And, we are all artists.
Accepting that makes our lives easier to manage and enjoy. Otherwise, we’re sent plugging away in drudgery at the daily confines of tasks to be finished and jobs to be done.
Those not just content but happy doctors, lawyers, and engineers are creatives in their own right.
They stand over patients and inspire them to fight for their lives and wellness.
They plunge into difficult cases emerging with solutions to difficult problems.
They sift through data and documents creating new ideas out of old structures.
Parents living with teenage artists find solace in their art.
Our artists are abstract and concrete all the while leaving us breathless with what they can conjure up for us, what they can pull from nothingness.
And you writers, well, you tell us the stories to keep us going when we find ourselves lost in worlds that have abandoned the idea of being artists.
So, as a parent of two artists, I watch in awe of their resolve, saddened by their wounds, hoping for their healing, and waiting for the next burst of magic, bound to love them through it all.
Writing was only used to text or post for help. We had to preserve electricity.
Funny how we call it power.
Well, we lost power. By that I mean, the kind we depend on for everything lately, even our brains. We are so accustomed to Googling everything that we use, essentially using electricity inadvertently instead of our brains.
Needless to say, everything slowed down after Irma ripped electricity from us.
And, all I have to say about it is a lot.
After the storm: Irma ripped away our electricity.
If you’ve never been to Miami during a humid hot summer day–and I don’t mean at the beach–then don’t roll your eyes when I repeat what everyone is complaining about. One day without electricity left us baking inside our houses, even with the windows open. By day three, my daughter slept on the tile floor while my husband fanned her with my son’s science board.
I kept getting up and putting the pillow under her head, but she still had bumps from hitting it against the floor.
I thought I could deal with it, but the hurricanes before Irma left us with somewhat of a breeze during the long days of no electricity. Irma left Miami and the Keys and other parts of Florida with not even a small breeze to tease us enough for a hint of hope.
Dead heat sucked away all of our energy. So that brain power, which needed to be harnessed and used for the lack of power we have become so reliant on, that was useless except for reading books and minimal movement.
I picked up Homegoing by Yaa Gyasi and read it finally. I’d been pushing it to the side in the name of parenthood, work, cleaning, sleep, and even writing. The hellish descriptions of enslavement intertwined with the lyrical tone of love and resilience kept me more than thankful for what we had despite the extreme discomfort during the days without electricity. I also relearned history and was continually reminded of how lucky and spoiled we are.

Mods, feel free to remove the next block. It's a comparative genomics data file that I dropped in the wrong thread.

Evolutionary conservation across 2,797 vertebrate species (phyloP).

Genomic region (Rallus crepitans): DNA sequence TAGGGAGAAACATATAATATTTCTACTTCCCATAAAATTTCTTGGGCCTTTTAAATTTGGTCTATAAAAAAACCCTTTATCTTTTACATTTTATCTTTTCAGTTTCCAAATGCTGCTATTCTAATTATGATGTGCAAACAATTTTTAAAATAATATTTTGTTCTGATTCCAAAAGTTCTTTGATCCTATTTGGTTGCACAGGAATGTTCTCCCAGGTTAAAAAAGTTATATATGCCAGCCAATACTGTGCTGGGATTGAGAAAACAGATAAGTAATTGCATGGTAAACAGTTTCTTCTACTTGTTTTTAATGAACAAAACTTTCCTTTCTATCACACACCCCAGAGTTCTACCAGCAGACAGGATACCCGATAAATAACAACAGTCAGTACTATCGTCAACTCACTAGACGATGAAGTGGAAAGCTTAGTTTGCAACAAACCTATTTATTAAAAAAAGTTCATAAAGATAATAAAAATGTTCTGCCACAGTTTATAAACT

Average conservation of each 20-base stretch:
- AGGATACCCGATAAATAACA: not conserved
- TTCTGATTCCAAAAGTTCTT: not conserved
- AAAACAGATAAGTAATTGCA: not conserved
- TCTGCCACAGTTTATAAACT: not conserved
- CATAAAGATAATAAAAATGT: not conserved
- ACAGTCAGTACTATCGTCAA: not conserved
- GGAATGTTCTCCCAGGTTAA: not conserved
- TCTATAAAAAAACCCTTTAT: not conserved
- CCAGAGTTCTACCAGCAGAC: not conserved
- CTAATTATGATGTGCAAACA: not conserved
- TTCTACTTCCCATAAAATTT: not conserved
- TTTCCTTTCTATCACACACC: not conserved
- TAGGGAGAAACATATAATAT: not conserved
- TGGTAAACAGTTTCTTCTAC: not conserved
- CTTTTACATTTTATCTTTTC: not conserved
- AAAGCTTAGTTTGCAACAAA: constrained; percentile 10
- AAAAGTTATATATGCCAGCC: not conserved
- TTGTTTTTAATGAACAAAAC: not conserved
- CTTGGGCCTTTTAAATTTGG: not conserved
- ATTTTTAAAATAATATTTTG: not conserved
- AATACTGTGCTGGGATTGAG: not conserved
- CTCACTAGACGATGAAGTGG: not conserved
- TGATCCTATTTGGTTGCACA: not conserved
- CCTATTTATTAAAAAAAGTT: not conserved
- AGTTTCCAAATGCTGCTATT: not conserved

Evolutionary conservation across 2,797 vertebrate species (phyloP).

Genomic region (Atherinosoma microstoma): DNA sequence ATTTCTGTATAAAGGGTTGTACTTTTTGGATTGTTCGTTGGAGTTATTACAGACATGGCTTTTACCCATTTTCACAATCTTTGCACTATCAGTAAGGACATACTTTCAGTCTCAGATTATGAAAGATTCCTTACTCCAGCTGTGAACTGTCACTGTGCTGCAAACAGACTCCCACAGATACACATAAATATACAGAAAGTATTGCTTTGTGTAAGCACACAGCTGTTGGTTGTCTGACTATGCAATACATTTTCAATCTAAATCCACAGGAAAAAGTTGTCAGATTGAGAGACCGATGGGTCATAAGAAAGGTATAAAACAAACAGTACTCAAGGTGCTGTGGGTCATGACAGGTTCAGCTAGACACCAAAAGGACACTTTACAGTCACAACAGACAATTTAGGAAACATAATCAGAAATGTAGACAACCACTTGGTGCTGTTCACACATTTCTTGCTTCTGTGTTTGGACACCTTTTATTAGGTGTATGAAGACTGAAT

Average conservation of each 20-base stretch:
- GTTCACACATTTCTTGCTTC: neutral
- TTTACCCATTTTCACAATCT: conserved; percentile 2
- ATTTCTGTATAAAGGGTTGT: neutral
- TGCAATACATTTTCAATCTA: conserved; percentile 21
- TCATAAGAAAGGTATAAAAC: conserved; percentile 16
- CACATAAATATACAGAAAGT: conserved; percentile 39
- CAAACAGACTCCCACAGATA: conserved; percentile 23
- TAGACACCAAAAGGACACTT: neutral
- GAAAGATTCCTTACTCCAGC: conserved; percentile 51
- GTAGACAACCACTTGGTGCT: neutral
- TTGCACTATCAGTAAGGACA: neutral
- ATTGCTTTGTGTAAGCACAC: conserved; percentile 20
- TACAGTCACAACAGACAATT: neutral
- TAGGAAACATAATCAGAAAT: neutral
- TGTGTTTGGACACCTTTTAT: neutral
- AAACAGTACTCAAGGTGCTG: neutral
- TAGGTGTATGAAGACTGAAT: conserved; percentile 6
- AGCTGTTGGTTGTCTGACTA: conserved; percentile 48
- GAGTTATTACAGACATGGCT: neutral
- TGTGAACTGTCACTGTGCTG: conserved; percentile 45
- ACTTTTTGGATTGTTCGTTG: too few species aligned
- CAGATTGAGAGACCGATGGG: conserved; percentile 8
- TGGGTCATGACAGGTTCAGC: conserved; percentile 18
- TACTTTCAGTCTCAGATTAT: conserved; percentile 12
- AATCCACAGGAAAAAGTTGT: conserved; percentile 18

Incredible people emerge when circumstances leave us vulnerable.
Let’s be realistic. There were the crazy creeps who crawled out of the woodwork and thought it was the Walking Dead come to life, so they hoarded all the gas to power their pickup trucks and generators. But, for every single creep, there were multiple kind-hearted humanitarians who came to the rescue for the elderly and all of us who were so anxious and tired.
We picked up tree branches and cut trees from our fences, mailboxes, and cars.
Especially those with electricity, neighbors and friends asked each other if anyone needed help: a charger, a warm shower, a place to breathe fresh air.
Then there were those we couldn’t even contact.
Phone service was terrible.
Landlines didn’t even work, let alone wireless phone service. Most of the first three days after Irma hit, texts wouldn’t go through and phone calls lasted maybe 10 seconds if you were lucky to get a signal at all.
We had to walk or drive to hospitals or grocery stores that were able to open just to try to contact relatives. It wasn’t just the heat that kept me from sleeping for five days. I would wake up drinking in hot air after passing out from lack of sleep. Panic attacks plagued me after 12 and sometimes 24 hours without a word from my parents.
Irma took my parents’ home.
My parents lost their dream home in Plantation Key. They are the hardest working people I know. My father’s a 74-year-old war veteran, who was awarded a bronze medal for his service, never shed a tear over it; but he was heartbroken. He quietly stood tall and accepted his loss as my mother cried then grew strong with her own acceptance.
Slowly their hearts were mended when the police officers and fire rescue in Miami-Dade and the Keys checked on them. Most of their neighbors also came to their rescue, even locals who didn’t have any idea who they were responded to my pleas for help on social media and checked on them.
They have another home in the Keys where they took shelter and remained without electricity, cleaning up debris and flooded areas while enduring this damned heat. Those beautiful police officers and fire rescue workers got the word out and managed to restore their electricity yesterday.